I am developing a web site for ebooks and ebook authors and have a question about my legal liability in regard to allowing images to be associated with pen names or pseudonyms.
The publishing industry has a long history of permitting pseudonyms for a variety of purposes. Technically (as I understand it), using the name "Matt Smith" when your full legal name is "Matthew Clay Smith" is using a pseudonym, though it is one that isn't intended to obfuscate the legal identity of the author.
On the other hand, writing romance novels as "Matt Smith" may not be as marketable as writing them under the pseudonym "Alicia Caring."
Given the following examples (which in no way exhaust the possibilities), am I as the website creator or the company I form to encompass it legally liable for misrepresentation and can that liability be disclaimed with appropriate Terms & Conditions boiler plate?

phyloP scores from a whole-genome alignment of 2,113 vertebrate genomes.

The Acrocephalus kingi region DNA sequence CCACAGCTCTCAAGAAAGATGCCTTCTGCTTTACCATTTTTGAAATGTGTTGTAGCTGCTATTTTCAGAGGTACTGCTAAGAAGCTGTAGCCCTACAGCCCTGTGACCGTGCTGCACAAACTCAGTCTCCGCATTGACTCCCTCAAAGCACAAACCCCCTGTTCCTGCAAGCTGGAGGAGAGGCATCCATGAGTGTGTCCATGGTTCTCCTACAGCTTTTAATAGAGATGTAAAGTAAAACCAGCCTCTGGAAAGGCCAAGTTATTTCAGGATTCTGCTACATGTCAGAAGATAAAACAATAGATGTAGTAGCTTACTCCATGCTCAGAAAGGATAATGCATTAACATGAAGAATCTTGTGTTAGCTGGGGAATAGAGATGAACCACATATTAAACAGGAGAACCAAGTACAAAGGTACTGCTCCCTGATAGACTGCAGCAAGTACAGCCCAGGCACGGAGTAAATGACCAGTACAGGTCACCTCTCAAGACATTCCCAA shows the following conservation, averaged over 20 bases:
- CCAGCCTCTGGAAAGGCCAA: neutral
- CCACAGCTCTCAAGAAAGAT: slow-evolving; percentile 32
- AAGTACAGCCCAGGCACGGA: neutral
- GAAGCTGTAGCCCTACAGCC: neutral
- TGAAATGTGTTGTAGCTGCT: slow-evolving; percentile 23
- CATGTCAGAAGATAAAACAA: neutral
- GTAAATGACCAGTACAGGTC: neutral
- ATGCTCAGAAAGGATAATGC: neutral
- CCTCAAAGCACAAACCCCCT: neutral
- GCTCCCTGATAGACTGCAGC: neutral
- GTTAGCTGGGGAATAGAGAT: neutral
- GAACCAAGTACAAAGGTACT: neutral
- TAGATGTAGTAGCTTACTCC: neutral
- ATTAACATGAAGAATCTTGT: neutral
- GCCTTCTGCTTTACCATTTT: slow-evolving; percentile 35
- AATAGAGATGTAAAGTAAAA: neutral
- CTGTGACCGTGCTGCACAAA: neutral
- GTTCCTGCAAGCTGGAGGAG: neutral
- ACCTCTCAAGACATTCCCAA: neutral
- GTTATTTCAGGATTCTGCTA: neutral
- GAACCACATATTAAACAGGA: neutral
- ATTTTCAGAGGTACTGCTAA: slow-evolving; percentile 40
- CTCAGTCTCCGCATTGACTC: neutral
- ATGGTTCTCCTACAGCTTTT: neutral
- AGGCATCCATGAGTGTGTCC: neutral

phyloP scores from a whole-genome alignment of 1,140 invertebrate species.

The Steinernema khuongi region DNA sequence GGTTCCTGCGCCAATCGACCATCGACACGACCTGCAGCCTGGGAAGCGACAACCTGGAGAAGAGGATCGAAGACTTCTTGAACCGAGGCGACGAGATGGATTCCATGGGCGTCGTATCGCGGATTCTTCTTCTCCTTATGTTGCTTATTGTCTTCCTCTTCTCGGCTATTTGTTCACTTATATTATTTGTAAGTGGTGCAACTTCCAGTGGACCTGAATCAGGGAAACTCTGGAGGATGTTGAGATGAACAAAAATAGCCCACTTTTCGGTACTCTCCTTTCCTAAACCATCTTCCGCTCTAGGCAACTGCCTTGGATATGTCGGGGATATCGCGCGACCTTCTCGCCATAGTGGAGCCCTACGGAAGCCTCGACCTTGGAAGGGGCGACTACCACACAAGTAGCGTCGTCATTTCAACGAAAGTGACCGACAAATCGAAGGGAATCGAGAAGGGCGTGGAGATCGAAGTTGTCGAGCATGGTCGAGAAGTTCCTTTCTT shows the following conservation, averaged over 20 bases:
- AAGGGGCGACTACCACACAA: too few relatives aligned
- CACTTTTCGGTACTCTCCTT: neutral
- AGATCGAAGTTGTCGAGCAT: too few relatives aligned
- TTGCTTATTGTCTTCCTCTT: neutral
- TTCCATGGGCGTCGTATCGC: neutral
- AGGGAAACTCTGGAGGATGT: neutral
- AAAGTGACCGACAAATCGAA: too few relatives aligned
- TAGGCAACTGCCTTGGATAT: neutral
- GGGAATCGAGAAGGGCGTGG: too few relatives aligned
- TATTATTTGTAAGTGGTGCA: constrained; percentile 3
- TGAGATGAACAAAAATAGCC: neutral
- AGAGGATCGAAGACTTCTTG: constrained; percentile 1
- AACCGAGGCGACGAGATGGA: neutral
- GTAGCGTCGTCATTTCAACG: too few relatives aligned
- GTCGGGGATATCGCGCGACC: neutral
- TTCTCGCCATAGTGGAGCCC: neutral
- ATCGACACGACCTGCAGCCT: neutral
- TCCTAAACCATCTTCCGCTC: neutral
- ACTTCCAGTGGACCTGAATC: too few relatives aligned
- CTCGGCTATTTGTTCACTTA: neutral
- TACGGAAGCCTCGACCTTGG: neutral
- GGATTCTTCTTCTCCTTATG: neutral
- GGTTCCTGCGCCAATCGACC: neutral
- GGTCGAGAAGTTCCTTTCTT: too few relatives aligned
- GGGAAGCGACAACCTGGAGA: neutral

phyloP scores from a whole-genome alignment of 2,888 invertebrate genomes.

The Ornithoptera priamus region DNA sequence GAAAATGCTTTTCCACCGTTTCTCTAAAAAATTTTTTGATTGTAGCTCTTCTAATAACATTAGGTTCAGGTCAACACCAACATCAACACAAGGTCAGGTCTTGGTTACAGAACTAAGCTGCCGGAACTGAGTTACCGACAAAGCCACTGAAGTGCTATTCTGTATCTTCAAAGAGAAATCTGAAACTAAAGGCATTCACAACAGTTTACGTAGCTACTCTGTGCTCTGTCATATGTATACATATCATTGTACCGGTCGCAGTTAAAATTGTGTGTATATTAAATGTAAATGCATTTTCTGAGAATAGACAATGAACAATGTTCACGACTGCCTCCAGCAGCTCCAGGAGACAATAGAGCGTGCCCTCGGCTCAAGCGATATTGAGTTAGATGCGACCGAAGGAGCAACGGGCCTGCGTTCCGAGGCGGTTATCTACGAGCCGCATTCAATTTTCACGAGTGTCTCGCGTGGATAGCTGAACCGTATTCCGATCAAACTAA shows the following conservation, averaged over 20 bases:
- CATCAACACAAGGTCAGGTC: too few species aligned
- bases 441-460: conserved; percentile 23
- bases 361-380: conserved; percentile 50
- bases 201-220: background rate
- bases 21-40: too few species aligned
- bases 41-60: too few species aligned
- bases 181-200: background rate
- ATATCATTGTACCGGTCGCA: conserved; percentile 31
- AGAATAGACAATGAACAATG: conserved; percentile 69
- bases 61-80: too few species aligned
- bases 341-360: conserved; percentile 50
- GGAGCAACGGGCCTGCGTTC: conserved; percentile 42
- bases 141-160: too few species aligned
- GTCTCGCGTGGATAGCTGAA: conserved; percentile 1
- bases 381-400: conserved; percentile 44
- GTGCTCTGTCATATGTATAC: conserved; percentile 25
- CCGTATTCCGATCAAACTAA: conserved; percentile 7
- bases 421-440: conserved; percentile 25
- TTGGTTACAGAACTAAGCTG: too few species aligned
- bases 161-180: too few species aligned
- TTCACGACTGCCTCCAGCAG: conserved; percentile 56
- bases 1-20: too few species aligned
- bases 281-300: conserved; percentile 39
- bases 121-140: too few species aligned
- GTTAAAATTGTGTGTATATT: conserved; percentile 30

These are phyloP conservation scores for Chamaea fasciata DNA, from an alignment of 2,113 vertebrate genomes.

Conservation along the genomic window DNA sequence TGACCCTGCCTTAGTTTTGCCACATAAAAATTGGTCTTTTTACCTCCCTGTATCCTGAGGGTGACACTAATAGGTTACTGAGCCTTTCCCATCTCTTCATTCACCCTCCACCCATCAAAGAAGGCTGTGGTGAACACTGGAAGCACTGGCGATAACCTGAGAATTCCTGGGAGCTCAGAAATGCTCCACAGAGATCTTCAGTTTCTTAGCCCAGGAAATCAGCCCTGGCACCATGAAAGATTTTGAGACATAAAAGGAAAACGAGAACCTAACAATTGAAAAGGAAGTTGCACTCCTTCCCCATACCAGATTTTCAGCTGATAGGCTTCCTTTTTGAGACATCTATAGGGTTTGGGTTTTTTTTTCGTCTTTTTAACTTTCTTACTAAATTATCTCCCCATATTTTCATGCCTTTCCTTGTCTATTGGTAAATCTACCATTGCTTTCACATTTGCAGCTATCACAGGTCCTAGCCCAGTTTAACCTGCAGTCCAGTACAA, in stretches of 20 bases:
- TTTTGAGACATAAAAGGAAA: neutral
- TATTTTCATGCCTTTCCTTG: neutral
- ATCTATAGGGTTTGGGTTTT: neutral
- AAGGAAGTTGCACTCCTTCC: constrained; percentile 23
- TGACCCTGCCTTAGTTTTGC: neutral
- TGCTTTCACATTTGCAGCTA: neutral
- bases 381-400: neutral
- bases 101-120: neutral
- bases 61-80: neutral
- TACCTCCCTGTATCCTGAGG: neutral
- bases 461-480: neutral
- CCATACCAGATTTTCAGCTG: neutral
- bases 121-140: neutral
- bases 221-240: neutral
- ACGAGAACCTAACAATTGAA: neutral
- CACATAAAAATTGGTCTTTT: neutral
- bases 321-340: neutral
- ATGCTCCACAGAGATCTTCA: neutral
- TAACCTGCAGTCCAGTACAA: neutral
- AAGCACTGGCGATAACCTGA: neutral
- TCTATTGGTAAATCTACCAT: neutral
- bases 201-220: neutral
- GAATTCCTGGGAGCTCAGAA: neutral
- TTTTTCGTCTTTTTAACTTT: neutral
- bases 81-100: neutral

- Natural derivative of my legal name with photo of myself.
- Intentionally obfuscating pseudonym with photo of myself.
- Intentionally obfuscating pseudonym with stock photo of someone else.
Please note that there are no (or it's highly unlikely) ad hominem commercial claims. Merely the adoption of an alias. And as such I might be making much ado about nothing.
In the publishing industry, the purpose of an obfuscating pseudonym is to make it difficult or impossible to track down the real person (the publisher acting as the real person's agent). Pen names are rarely registered in the sense of a trademark.
Usually, the use of a pseudonym is to either make it easier for the author to write to his/her market (most female writers of the 1800s wrote used men's names) or to divest themselves of ownership (Louis L'Amour famously denied to his dying day being the Tex Burns who wrote the Hopalong Cassidy novels).
I am wondering if I can be hurt by someone building up a false personality around their real picture, or building up a false personality around someone else's picture, when it comes to me presenting books to the world.